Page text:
PCYC emergency lockdown appeal

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The Dubbo PCYC has been helping vulnerable people in the community for the past 51 years, and now its asking for our help. The COVID-19 enforced lockdown has impacted every business in some way, and the PCYC is no different. It’s 90 per cent self-funded through its programs and activities, which have all come to a halt during the lockdown. “PCYC NSW is a charity, which a lot of people don’t actually realise, so we’re not government funded,” Dubbo club manager Emily Ross said. “Obviously when the clubs are closed, which we are at the moment with COVID, we’re denied that income. “We’re doing the PCYC Emergency Appeal, which is there because that income is needed to provide programs to our vulnerable members of the community.” Through the Rise Up strategy the club facilitates programs including ‘Fit for Life’ where, twice a week they provide provide kids with breakfast, do some exercise then drop them off to school. READ ALSO: There’s also the ‘Fit for Work’ program to help disengaged students plan for the workforce. “We work with education, with some of those disengaged kids, we work with them to re-engage them into school, and then work with local businesses to get those kids ready for what the workforce looks like,” Ms Ross said. “We determine what they would like to do and then seek employment for them.” There’s also a huge Friday night program, which is run in conjunction with the local police Aboriginal Youth team, called Walwaay, which can see up to 200 kids at the club. “Since that program started, youth crime in Dubbo dropped 60 per cent. The police do an incredible job with that, and obviously PCYC on a Friday night is where the kids are. “When we do reopen, we want to be able to hit the ground running, and without that income coming in we can’t do that. We work with a lot of vulnerable kids out here, and PCYC has become that place that they go to – it’s a safe place, it’s a fun place, and we need to be able to offer those programs.” You can make a donation through the PCYC website, at pcycnsw.org.au Our journalists work hard to provide local, up-to-date news to the community. This is how you can continue to access our trusted content:

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The Dubbo PCYC has been helping vulnerable people in the community for the past 51 years, and now its asking for our help.

The COVID-19 enforced lockdown has impacted every business in some way, and the PCYC is no different. It’s 90 per cent self-funded through its programs and activities, which have all come to a halt during the lockdown.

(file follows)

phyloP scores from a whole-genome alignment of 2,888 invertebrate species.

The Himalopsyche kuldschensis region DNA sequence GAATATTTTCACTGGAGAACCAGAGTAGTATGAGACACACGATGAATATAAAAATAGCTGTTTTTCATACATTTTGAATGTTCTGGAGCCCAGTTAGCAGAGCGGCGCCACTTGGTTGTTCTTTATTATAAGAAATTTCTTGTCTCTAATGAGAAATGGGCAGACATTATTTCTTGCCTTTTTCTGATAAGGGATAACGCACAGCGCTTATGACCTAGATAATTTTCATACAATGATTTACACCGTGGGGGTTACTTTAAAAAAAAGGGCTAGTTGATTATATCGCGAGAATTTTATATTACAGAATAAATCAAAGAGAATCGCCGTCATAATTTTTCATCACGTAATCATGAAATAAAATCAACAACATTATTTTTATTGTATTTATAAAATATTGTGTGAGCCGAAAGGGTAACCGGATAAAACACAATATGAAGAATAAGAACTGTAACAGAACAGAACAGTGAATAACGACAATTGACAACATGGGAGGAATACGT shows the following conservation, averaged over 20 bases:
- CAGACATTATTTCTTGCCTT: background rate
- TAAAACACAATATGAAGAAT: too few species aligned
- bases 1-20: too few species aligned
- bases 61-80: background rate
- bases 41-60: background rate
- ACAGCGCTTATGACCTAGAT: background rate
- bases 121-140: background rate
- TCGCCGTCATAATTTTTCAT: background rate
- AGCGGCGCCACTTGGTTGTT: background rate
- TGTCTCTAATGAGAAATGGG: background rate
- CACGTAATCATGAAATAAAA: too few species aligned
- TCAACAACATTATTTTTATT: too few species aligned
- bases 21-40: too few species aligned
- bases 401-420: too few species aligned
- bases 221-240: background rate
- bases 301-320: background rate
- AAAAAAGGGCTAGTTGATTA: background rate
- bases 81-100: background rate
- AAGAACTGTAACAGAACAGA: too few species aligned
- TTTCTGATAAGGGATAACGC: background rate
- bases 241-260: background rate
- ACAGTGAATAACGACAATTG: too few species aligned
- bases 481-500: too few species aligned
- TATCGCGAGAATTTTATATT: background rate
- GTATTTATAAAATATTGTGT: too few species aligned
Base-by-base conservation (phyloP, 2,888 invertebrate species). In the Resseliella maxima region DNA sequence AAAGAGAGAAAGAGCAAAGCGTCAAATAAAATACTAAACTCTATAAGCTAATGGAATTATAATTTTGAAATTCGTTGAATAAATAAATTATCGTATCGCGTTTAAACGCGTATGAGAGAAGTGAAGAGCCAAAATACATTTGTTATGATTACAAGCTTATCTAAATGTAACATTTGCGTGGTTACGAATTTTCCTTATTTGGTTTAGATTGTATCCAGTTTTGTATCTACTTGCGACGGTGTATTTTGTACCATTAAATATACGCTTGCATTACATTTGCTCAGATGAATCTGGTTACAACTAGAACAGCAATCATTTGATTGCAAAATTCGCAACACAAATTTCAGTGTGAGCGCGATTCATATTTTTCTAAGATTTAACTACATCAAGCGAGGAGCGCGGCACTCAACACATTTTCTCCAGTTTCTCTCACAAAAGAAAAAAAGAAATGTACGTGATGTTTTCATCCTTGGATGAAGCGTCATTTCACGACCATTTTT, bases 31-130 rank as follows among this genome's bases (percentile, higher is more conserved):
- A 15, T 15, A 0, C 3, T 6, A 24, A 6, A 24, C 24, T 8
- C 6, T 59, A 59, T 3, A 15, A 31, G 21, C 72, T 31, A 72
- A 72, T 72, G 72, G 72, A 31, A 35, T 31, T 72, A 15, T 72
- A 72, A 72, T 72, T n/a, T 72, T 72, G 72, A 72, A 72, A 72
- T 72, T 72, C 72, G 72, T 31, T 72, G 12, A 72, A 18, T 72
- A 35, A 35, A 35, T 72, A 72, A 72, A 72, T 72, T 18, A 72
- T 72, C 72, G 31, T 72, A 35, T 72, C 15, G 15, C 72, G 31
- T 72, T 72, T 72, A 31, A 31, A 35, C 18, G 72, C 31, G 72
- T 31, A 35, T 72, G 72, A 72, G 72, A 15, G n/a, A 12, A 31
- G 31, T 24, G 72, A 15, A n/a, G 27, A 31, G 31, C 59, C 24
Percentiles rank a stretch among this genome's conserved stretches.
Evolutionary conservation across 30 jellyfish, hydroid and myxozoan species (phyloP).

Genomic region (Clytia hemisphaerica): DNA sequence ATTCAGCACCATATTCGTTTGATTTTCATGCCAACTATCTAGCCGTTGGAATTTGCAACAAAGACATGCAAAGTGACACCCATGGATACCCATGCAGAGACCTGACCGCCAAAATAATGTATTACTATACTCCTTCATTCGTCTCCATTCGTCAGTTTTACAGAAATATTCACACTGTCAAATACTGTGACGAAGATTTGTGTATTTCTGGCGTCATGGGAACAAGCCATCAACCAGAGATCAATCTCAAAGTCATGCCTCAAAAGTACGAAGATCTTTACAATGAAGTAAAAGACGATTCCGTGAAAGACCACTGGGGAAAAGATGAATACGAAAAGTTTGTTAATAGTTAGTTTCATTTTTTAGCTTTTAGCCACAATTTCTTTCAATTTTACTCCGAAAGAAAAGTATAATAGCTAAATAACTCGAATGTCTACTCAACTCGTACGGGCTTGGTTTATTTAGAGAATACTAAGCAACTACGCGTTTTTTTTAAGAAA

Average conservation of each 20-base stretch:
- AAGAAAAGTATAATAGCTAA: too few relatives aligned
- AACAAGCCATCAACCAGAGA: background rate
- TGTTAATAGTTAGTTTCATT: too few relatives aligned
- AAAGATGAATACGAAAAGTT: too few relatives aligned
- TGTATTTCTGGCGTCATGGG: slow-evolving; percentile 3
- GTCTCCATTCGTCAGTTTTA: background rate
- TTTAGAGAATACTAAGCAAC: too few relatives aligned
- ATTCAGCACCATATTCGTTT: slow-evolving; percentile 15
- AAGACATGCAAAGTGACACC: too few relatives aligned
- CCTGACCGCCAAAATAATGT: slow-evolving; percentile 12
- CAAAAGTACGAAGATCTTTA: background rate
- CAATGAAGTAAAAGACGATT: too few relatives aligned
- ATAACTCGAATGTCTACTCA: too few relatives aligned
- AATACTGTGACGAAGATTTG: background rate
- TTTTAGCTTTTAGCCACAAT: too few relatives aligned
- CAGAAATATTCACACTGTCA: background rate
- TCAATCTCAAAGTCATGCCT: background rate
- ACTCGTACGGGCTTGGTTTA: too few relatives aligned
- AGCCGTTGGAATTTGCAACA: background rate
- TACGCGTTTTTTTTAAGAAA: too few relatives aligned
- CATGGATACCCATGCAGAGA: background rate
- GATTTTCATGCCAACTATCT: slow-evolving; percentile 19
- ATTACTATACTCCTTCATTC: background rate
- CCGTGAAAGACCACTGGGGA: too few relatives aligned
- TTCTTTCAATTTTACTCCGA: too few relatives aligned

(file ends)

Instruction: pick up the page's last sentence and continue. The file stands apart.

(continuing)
“PCYC NSW is a charity, which a lot of people don’t actually realise, so we’re not government funded,” Dubbo club manager Emily Ross said. “Obviously when the clubs are closed, which we are at the moment with COVID, we’re denied that income.

“We’re doing the PCYC Emergency Appeal, which is there because that income is needed to provide programs to our vulnerable members of the community.”

Through the Rise Up strategy the club facilitates programs including ‘Fit for Life’ where, twice a week they provide provide kids with breakfast, do some exercise then drop them off to school.

There’s also the ‘Fit for Work’ program to help disengaged students plan for the workforce.

“We work with education, with some of those disengaged kids, we work with them to re-engage them into school, and then work with local businesses to get those kids ready for what the workforce looks like,” Ms Ross said. “We determine what they would like to do and then seek employment for them.”

There’s also a huge Friday night program, which is run in conjunction with the local police Aboriginal Youth team, called Walwaay, which can see up to 200 kids at the club.

“Since that program started, youth crime in Dubbo dropped 60 per cent.

The police do an incredible job with that, and obviously PCYC on a Friday night is where the kids are.

“When we do reopen, we want to be able to hit the ground running, and without that income coming in we can’t do that. We work with a lot of vulnerable kids out here, and PCYC has become that place that they go to – it’s a safe place, it’s a fun place, and we need to be able to offer those programs.”

Our journalists work hard to provide local, up-to-date news to the community. This is how you can continue to access our trusted content:

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